Posted by: lornasass | December 12, 2011


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What does a person do about heartburn?  Take Zantac, of course.

At least that’s what everyone, including two doctors, suggested.  So I went on the drug and sure enough, I wasn’t aware of any heartburn most of the time.

However, being of a skeptical nature about drugs, I searched the internet and found some very distressing news about the long-term use of Zantac. So after the recommended 14 days, despite the fact that the ENT doc said I could stay on it indefinitely, I decided to quit taking Zantac. 

It’s one thing to use a band-aid to cover an open wound, but the presumption is that the band-aid will come off once the wound is healed.  In my case the “wound” wasn’t healing because as soon as I went off Zantac, the heartburn returned.

I’d already given up coffee, tea, and chocolate (boo-hoo).  I was already taking digestive enzymes with each and a good probiotic every morning. What else was left to do? I diligently researched low-acid diets.  There was so much confusing advice about which foods to avoid, that I gave up in frustration and decided to call my friend and culinary colleague  Annemarie Colbin, author of the groundbreaking Food and Healing, and founder of the Natural Gourmet Institute of Food and Health.

After inquiring about my current diet, here’s what she said:  “Chew your food 35 times and drink a full glass of water after each meal.”

“What,” I thought. “That’s it?”

Dear reader, have you ever tried chewing each mouthful 35 times?  Let me tell you, it is quite an adventure.

First I noticed that it was extremely difficult to remember to chew food that much. My ancient habit had been to throw food down the hatch after mashing it only 2 or 3 times between my teeth.  I also had the bad habit of shoving more food into my mouth before the prior batch was swallowed.  What was the hurry?

I’m now 4 days into the chewing adventure and here’s what else I’ve noticed:

1)  When I’m eating, I find it difficult to just eat.  Give me a book, a computer, company for conversation…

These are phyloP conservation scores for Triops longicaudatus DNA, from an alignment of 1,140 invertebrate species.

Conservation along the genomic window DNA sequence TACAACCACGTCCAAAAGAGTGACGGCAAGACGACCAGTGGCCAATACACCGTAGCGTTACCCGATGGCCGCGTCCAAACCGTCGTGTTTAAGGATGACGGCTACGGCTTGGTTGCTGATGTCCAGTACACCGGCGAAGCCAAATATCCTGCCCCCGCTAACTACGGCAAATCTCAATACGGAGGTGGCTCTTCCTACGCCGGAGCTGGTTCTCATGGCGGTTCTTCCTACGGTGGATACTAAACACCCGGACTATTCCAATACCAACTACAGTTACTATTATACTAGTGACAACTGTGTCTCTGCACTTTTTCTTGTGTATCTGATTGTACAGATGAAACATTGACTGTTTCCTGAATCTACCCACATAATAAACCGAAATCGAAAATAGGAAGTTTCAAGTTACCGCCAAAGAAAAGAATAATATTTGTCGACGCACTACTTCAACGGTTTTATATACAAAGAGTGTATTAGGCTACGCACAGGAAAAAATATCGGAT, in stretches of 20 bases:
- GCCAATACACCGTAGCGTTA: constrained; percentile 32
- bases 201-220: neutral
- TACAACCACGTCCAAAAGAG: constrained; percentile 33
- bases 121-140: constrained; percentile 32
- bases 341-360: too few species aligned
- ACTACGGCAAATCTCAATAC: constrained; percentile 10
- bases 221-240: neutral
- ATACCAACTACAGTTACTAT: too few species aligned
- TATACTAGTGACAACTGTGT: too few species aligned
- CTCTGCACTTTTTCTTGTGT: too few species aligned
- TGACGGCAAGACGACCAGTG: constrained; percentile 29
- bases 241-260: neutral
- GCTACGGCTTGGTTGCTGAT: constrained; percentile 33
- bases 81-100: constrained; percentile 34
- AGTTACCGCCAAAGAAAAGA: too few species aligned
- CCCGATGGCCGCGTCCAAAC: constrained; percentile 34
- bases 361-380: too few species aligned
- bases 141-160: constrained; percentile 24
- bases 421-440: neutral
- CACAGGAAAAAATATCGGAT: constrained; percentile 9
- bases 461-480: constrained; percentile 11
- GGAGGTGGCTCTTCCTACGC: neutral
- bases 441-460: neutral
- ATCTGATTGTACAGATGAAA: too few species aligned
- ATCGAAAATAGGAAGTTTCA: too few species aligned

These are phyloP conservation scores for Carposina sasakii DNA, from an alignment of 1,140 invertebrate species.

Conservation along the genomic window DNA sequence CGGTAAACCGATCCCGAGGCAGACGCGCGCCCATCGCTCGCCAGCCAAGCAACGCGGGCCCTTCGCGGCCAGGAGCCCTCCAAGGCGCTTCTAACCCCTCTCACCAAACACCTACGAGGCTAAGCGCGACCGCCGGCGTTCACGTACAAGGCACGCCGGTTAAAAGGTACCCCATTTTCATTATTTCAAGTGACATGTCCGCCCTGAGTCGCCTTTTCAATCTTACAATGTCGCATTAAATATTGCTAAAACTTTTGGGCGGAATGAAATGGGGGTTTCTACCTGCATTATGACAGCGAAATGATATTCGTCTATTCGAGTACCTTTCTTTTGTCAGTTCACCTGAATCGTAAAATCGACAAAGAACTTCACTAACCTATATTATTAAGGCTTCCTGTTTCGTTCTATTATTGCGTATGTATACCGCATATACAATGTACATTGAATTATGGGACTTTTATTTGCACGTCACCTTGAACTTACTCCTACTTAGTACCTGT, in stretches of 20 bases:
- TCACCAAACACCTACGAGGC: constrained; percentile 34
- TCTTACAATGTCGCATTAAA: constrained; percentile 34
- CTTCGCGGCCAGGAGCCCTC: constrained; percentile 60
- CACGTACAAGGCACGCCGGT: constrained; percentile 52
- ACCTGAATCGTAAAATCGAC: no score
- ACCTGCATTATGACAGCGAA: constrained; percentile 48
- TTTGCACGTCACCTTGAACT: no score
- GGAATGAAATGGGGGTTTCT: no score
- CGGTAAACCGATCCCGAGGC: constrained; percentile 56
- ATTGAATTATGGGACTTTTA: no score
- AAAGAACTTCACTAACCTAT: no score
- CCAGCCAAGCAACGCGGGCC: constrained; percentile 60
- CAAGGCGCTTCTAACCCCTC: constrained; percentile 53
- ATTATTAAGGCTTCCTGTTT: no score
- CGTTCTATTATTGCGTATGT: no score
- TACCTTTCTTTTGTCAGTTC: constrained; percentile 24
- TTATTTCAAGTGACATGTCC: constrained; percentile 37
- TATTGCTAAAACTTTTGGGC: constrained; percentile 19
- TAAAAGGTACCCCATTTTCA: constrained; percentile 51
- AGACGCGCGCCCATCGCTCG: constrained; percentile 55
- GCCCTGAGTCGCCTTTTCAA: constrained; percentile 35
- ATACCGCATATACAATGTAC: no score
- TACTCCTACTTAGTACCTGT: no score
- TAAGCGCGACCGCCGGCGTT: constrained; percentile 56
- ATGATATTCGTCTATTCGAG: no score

2)  Paying attention to the textures of different foods can be fascinating once you get into it.

3)  When I’m chewing that much, it’s easier to take smaller mouthfuls.

4)  The food  becomes liquified (pre-digested) and slips down the gullet.  I barely have to swallow.  (This liquifying technique is a lot more efficient than using a masticating juicer and there’s no clean-up!)

5)  Sometimes I’m holding my stomach in when I’m eating.  Hmmm…what’s that about?

6)  It takes about 20 minutes to chew a full portion.

7)  There is something very peaceful about actually being there, paying attention when I’m eating.

And guess what?

The heartburn is much improved!

So, dear reader, the lesson I am taking from this story is to be where I am and do what I’m doing, wholeheartedly and with conscious intention. 

Given these conditions, my mind and body have an extraordinary ability to heal.

And it’s always healing to smile, so have a listen to this delightful thirties song about chewing, provided by my Sweetie, Michael Steinman, jazz blogger extraordinaire at Jazz Lives.  Please disregard what the singers are chewing on!



  1. You said a mouthful!

  2. not sure if I’m ready to chew 35 times, but your words of wisdom make me smile Lorna…. Janie

    • Lovely to hear from you Janie. That made me smile!

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